Not only does it receive broadcasts by tour guides, but each of these “Tailormade’’ devices contains narrations for dozens of specialized tours within each city.

Select one of these tours for your own walkabout and a GPS system within the Tailormade plays 2-minute discussions of the sight you have reached. The place is also located on a map shown on the Tailormade’s screen, as is a photo of the attraction.

Along the popular Danube route, Scenic Cruises has about 600 sights whose narration again is triggered by the GPS. If you aren’t listening but are in your cabin, the narration, as text, will be flashed across the cabin’s 32-inch flatscreen TV.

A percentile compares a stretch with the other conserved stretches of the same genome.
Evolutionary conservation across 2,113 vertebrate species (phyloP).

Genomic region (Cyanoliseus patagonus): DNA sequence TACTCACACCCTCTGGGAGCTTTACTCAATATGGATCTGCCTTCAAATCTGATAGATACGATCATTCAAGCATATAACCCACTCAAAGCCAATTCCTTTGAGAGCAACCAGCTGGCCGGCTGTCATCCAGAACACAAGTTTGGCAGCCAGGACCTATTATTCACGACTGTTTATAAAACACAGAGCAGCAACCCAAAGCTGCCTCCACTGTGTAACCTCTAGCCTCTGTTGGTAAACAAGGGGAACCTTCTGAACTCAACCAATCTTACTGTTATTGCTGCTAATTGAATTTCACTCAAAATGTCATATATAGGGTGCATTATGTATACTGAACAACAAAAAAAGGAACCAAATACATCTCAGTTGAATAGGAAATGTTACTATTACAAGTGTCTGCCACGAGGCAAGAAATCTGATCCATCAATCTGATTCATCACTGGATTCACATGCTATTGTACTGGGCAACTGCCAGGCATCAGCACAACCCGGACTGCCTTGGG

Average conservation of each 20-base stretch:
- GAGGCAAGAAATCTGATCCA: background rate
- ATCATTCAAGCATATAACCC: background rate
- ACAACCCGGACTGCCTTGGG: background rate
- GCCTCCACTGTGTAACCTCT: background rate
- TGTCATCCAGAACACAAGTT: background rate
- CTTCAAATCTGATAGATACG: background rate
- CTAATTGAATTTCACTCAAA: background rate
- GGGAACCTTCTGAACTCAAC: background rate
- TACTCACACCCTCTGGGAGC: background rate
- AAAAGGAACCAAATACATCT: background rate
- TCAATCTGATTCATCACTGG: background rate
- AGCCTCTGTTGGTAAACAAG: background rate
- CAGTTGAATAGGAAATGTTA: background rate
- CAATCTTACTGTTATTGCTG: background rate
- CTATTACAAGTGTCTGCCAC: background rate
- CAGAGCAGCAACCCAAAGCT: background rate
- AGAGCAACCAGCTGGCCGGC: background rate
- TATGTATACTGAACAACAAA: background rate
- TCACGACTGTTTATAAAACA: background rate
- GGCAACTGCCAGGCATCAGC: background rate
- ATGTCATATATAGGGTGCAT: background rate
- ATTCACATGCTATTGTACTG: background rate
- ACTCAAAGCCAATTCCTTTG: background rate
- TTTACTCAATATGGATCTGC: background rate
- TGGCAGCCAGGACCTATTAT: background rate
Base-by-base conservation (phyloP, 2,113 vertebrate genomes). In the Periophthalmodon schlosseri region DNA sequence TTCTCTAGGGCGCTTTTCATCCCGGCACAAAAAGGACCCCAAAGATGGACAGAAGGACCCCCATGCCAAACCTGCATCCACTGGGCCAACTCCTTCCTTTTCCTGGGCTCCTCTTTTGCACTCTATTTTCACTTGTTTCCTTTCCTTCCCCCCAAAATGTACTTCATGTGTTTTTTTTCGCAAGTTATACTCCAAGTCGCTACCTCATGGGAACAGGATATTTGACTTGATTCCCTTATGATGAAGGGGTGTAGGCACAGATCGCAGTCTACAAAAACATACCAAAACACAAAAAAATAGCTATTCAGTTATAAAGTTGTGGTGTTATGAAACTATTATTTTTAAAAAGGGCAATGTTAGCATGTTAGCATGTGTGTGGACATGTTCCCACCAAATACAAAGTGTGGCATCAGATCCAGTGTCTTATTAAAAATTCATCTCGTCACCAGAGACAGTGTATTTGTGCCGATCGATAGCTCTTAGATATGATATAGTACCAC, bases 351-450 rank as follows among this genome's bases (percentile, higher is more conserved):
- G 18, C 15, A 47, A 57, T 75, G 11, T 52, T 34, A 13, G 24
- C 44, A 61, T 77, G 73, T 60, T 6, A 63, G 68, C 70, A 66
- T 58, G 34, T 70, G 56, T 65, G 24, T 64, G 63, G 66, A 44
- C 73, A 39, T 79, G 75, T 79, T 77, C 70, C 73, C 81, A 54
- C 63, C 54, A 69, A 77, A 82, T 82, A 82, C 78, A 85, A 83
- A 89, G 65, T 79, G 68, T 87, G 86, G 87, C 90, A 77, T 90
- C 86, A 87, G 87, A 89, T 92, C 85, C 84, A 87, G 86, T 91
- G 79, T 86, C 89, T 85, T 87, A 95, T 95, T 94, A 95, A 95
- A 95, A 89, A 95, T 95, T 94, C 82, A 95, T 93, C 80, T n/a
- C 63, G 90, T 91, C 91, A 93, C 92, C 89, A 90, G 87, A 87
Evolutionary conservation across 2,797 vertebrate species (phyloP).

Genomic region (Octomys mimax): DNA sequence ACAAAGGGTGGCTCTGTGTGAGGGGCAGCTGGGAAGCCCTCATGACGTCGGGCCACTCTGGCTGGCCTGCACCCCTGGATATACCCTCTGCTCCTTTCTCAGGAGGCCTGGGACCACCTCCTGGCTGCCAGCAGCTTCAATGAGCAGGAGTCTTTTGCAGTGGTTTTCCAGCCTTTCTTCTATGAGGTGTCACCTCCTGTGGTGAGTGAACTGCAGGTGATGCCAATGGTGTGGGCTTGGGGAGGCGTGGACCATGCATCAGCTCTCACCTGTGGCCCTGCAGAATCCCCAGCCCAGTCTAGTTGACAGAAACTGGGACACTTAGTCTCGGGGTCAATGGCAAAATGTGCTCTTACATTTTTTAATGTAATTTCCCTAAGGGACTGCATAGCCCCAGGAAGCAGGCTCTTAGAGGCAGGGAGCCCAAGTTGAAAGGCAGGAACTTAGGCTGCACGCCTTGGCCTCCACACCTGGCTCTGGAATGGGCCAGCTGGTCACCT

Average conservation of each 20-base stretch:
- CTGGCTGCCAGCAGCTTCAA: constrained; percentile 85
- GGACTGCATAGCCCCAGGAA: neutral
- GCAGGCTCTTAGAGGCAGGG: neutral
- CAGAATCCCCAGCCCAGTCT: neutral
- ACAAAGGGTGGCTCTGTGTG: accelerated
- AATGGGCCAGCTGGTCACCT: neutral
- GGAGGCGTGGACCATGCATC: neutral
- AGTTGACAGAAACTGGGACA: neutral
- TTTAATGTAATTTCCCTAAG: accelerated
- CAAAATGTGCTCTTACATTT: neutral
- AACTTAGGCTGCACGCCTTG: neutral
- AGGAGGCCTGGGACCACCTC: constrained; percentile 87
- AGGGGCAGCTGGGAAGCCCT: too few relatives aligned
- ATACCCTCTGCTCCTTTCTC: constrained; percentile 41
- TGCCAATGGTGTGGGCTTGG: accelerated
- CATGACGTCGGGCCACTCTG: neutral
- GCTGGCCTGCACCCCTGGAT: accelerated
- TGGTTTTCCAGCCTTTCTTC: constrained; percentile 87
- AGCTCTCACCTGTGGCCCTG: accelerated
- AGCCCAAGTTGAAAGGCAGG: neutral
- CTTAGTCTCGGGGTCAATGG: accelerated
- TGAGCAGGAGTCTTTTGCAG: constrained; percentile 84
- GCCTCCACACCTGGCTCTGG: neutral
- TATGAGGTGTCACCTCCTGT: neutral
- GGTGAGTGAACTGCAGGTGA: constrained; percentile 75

Helping passengers with the history lesson is Scenic’s own paperback travel guide, provided to each traveler to consult and then take home. The guide for the popular Amsterdam-Budapest route – 18 ports of call, 38 Tailormade pre-recorded tours — is almost 430 pages.

Because history is the thrust of most riverboat companies’ itineraries, the passenger demographics tend to skew to curious retirees. (Scenic Cruises will not accept passengers younger than 12.) And recognizing that many folks want more activity than a slowly paced walkabout or museum tour, riverboats carry dozens of bicycles for individual or group excursions.

Again, Scenic Cruises has gone the extra measure, outfitting most of its bikes with electric-assist motors. As you pedal, you can select any of six gears to boost the power. That greatly aids on the cobblestone streets or occasional distance rides.